8 of 10 Buckeye hunters pursue deer with a bow

Athens, Ohio – Eight out of every 10 Buckeye State hunters use
archery equipment to hunt deer.

That statistic comes straight from Ohio DNR Division of Wildlife
deer biologist Mike Tonkovich.

Ohio has between 325,000 and 350,000 archery hunters, including
vertical bow and crossbow hunters.

“That’s big. It’s a huge number,” Tonkovich said. “Archers are just
a critical component of our management program. There’s no question
about it.”

As the 2010 archery season draws closer, the Ohio deer population
stands at about 700,000 animals.

“The population is stable to slightly increasing if anything,”
Tonkovich said. “There may be some pockets where it’s up big time
and other pockets where we’ve made some progress. But, by and
large, I expect a similar harvest.”

Ohio hunters last year killed 261,000 deer with archery hunters
accounting for 91,546 of those animals, which was 7 percent higher
than the previous season.

So, how has the archery harvest fluctuated over the past few
years?

“There’s no such thing as fluctuation,” Tonkovich said. “It’s just
continued to go up.”

This past season marked the 11th straight year that the archery
harvest increased, according to Tonkovich. Archers today account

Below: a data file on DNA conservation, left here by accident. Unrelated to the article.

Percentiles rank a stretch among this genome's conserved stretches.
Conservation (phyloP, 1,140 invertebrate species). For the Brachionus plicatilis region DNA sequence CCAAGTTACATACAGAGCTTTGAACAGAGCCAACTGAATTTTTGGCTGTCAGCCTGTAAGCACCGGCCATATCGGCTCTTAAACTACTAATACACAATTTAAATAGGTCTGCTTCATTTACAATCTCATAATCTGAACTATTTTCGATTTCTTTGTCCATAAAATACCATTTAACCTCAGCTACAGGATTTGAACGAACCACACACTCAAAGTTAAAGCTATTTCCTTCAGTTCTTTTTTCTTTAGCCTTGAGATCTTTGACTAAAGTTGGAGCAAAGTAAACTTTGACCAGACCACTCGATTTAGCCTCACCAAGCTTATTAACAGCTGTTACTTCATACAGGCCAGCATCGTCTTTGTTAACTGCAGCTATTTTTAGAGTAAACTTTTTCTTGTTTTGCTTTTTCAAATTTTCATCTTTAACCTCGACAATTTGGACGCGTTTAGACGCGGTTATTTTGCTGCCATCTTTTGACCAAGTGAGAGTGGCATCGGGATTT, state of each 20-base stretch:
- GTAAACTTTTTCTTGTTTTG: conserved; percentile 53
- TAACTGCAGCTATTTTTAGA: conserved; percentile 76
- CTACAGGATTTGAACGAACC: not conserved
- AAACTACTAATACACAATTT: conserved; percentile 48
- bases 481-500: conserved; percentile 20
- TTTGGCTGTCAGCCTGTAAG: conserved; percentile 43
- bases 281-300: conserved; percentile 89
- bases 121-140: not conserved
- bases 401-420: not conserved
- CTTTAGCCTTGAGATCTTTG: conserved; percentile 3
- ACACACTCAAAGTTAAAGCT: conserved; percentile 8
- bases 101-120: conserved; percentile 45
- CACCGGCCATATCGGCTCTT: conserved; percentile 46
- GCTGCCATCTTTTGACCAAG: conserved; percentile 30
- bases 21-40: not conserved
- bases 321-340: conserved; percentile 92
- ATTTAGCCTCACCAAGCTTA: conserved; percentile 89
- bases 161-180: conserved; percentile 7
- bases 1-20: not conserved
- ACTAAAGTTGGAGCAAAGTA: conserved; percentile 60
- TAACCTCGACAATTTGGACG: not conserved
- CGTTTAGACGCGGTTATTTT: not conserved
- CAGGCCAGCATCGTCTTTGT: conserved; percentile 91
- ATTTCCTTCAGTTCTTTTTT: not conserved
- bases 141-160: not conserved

for 35 percent of the entire harvest. A decade ago, that number was
22 percent.

“I can remember not too long ago breaking the 50,000 (archery
harvested deer) barrier,” said Tonkovich.

Times have changed, indeed. Crossbow hunters alone nearly managed
50,000 harvested deer last season (49,000).

Over the past several years, Ohio has offered reduced price
antlerless permits. In 2007, just over 84,000 of those $15 permits
were sold. Last year, 133,000 of those permits were sold, thanks
largely to archery hunters who are buying them, said
Tonkovich.

One area where the state can continue to make progress, Tonkovich
said, is to reduce the number of button bucks that are harvested.
Last year, more than 34,000 button bucks were killed. It is largely
up to the bowhunters in the hunting population to change this
factor, Tonkovich said.

“They’re in a position to see their target clearly,” he said.
“Let’s do our best to pass on those button bucks. …We’re calling
on our bowhunters to help us out.”

About 22 percent of the annual antlerless harvest in Ohio is made
up of button bucks, Tonkovich said.

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